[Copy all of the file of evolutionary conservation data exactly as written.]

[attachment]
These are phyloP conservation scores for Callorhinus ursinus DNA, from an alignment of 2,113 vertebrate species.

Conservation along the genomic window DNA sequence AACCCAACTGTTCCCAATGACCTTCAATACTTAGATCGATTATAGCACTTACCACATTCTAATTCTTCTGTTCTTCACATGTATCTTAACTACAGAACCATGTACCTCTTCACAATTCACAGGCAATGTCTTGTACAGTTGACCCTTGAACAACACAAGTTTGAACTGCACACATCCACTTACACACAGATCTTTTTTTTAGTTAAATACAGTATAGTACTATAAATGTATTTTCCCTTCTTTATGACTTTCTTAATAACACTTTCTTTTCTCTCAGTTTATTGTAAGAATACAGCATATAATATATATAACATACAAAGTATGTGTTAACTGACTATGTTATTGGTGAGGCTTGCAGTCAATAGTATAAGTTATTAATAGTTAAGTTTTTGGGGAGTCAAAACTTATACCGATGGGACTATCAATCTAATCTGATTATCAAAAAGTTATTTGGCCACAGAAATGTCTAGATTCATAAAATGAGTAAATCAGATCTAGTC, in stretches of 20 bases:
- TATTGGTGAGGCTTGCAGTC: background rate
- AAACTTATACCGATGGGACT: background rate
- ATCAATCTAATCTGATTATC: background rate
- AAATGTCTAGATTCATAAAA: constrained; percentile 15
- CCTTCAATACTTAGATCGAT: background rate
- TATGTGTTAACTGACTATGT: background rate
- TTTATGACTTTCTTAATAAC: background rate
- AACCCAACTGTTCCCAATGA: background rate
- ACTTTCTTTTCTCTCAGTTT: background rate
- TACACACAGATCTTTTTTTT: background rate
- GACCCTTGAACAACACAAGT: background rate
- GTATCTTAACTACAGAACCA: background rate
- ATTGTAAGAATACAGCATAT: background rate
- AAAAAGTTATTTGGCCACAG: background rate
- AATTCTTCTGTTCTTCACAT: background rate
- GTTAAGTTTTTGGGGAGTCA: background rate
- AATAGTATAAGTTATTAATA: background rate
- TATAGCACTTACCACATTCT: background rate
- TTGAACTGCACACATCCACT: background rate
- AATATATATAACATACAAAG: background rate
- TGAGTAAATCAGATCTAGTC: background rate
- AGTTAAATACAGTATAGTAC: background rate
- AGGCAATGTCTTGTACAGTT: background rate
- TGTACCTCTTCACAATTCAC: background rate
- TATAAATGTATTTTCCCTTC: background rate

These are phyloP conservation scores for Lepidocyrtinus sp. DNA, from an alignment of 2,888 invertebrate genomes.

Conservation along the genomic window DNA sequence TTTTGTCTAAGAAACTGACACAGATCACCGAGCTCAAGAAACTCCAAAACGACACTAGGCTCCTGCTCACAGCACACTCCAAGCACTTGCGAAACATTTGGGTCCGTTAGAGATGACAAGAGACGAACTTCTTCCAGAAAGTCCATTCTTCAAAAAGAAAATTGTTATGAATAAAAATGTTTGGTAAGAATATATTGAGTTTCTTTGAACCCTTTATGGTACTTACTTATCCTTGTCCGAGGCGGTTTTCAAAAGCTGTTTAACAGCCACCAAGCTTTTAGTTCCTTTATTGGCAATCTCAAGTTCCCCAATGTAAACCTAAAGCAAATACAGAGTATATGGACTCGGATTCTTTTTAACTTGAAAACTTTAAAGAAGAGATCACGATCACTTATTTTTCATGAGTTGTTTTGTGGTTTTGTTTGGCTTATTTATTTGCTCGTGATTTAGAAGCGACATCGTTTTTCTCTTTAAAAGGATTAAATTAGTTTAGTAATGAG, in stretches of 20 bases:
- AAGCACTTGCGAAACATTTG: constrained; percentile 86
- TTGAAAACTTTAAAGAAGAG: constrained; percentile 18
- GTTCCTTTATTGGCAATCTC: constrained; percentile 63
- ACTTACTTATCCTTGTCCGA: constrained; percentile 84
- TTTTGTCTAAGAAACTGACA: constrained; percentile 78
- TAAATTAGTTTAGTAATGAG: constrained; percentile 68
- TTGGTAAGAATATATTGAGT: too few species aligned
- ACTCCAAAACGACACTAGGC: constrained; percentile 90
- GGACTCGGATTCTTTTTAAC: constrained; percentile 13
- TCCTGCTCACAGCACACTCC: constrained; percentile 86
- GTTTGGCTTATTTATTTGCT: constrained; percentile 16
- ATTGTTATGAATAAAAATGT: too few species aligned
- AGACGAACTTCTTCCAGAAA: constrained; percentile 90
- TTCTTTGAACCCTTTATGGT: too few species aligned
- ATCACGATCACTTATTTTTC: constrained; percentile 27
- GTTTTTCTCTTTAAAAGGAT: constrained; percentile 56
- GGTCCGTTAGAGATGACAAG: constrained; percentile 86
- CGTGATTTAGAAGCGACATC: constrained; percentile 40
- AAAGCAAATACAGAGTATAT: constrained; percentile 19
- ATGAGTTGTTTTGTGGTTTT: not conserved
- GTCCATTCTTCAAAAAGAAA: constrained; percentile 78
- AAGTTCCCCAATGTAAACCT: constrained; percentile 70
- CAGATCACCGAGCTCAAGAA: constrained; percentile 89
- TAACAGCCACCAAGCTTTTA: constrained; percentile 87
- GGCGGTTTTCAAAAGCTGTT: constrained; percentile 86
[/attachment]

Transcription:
These are phyloP conservation scores for Callorhinus ursinus DNA, from an alignment of 2,113 vertebrate species.

Conservation along the genomic window DNA sequence AACCCAACTGTTCCCAATGACCTTCAATACTTAGATCGATTATAGCACTTACCACATTCTAATTCTTCTGTTCTTCACATGTATCTTAACTACAGAACCATGTACCTCTTCACAATTCACAGGCAATGTCTTGTACAGTTGACCCTTGAACAACACAAGTTTGAACTGCACACATCCACTTACACACAGATCTTTTTTTTAGTTAAATACAGTATAGTACTATAAATGTATTTTCCCTTCTTTATGACTTTCTTAATAACACTTTCTTTTCTCTCAGTTTATTGTAAGAATACAGCATATAATATATATAACATACAAAGTATGTGTTAACTGACTATGTTATTGGTGAGGCTTGCAGTCAATAGTATAAGTTATTAATAGTTAAGTTTTTGGGGAGTCAAAACTTATACCGATGGGACTATCAATCTAATCTGATTATCAAAAAGTTATTTGGCCACAGAAATGTCTAGATTCATAAAATGAGTAAATCAGATCTAGTC, in stretches of 20 bases:
- TATTGGTGAGGCTTGCAGTC: background rate
- AAACTTATACCGATGGGACT: background rate
- ATCAATCTAATCTGATTATC: background rate
- AAATGTCTAGATTCATAAAA: constrained; percentile 15
- CCTTCAATACTTAGATCGAT: background rate
- TATGTGTTAACTGACTATGT: background rate
- TTTATGACTTTCTTAATAAC: background rate
- AACCCAACTGTTCCCAATGA: background rate
- ACTTTCTTTTCTCTCAGTTT: background rate
- TACACACAGATCTTTTTTTT: background rate
- GACCCTTGAACAACACAAGT: background rate
- GTATCTTAACTACAGAACCA: background rate
- ATTGTAAGAATACAGCATAT: background rate
- AAAAAGTTATTTGGCCACAG: background rate
- AATTCTTCTGTTCTTCACAT: background rate
- GTTAAGTTTTTGGGGAGTCA: background rate
- AATAGTATAAGTTATTAATA: background rate
- TATAGCACTTACCACATTCT: background rate
- TTGAACTGCACACATCCACT: background rate
- AATATATATAACATACAAAG: background rate
- TGAGTAAATCAGATCTAGTC: background rate
- AGTTAAATACAGTATAGTAC: background rate
- AGGCAATGTCTTGTACAGTT: background rate
- TGTACCTCTTCACAATTCAC: background rate
- TATAAATGTATTTTCCCTTC: background rate

These are phyloP conservation scores for Lepidocyrtinus sp. DNA, from an alignment of 2,888 invertebrate genomes.

Conservation along the genomic window DNA sequence TTTTGTCTAAGAAACTGACACAGATCACCGAGCTCAAGAAACTCCAAAACGACACTAGGCTCCTGCTCACAGCACACTCCAAGCACTTGCGAAACATTTGGGTCCGTTAGAGATGACAAGAGACGAACTTCTTCCAGAAAGTCCATTCTTCAAAAAGAAAATTGTTATGAATAAAAATGTTTGGTAAGAATATATTGAGTTTCTTTGAACCCTTTATGGTACTTACTTATCCTTGTCCGAGGCGGTTTTCAAAAGCTGTTTAACAGCCACCAAGCTTTTAGTTCCTTTATTGGCAATCTCAAGTTCCCCAATGTAAACCTAAAGCAAATACAGAGTATATGGACTCGGATTCTTTTTAACTTGAAAACTTTAAAGAAGAGATCACGATCACTTATTTTTCATGAGTTGTTTTGTGGTTTTGTTTGGCTTATTTATTTGCTCGTGATTTAGAAGCGACATCGTTTTTCTCTTTAAAAGGATTAAATTAGTTTAGTAATGAG, in stretches of 20 bases:
- AAGCACTTGCGAAACATTTG: constrained; percentile 86
- TTGAAAACTTTAAAGAAGAG: constrained; percentile 18
- GTTCCTTTATTGGCAATCTC: constrained; percentile 63
- ACTTACTTATCCTTGTCCGA: constrained; percentile 84
- TTTTGTCTAAGAAACTGACA: constrained; percentile 78
- TAAATTAGTTTAGTAATGAG: constrained; percentile 68
- TTGGTAAGAATATATTGAGT: too few species aligned
- ACTCCAAAACGACACTAGGC: constrained; percentile 90
- GGACTCGGATTCTTTTTAAC: constrained; percentile 13
- TCCTGCTCACAGCACACTCC: constrained; percentile 86
- GTTTGGCTTATTTATTTGCT: constrained; percentile 16
- ATTGTTATGAATAAAAATGT: too few species aligned
- AGACGAACTTCTTCCAGAAA: constrained; percentile 90
- TTCTTTGAACCCTTTATGGT: too few species aligned
- ATCACGATCACTTATTTTTC: constrained; percentile 27
- GTTTTTCTCTTTAAAAGGAT: constrained; percentile 56
- GGTCCGTTAGAGATGACAAG: constrained; percentile 86
- CGTGATTTAGAAGCGACATC: constrained; percentile 40
- AAAGCAAATACAGAGTATAT: constrained; percentile 19
- ATGAGTTGTTTTGTGGTTTT: not conserved
- GTCCATTCTTCAAAAAGAAA: constrained; percentile 78
- AAGTTCCCCAATGTAAACCT: constrained; percentile 70
- CAGATCACCGAGCTCAAGAA: constrained; percentile 89
- TAACAGCCACCAAGCTTTTA: constrained; percentile 87
- GGCGGTTTTCAAAAGCTGTT: constrained; percentile 86